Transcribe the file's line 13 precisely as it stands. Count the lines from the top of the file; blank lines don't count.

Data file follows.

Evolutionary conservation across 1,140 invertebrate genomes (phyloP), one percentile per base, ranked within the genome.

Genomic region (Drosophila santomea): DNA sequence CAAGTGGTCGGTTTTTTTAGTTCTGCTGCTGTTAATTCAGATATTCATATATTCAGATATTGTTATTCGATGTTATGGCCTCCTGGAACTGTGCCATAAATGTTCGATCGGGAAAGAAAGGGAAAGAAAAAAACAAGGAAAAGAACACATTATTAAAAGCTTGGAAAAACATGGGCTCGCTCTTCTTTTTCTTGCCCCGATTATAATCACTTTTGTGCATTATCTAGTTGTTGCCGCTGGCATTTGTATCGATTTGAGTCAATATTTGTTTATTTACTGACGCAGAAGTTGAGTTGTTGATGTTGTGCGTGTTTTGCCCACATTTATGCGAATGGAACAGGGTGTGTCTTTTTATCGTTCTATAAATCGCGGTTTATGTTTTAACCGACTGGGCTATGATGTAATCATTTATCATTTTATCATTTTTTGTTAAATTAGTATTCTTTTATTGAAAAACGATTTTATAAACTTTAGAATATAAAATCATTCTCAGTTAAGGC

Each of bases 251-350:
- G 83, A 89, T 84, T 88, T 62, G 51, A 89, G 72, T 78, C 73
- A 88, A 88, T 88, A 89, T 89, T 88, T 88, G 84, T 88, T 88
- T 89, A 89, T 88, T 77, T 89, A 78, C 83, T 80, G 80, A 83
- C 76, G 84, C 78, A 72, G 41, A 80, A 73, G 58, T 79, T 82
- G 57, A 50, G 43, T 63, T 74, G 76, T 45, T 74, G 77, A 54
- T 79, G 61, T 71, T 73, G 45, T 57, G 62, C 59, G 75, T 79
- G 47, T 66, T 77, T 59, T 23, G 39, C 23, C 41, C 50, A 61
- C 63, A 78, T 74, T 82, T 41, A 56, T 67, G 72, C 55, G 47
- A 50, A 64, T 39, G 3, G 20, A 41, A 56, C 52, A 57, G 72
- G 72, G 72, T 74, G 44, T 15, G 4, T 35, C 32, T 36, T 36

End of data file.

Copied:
- G 72, G 72, T 74, G 44, T 15, G 4, T 35, C 32, T 36, T 36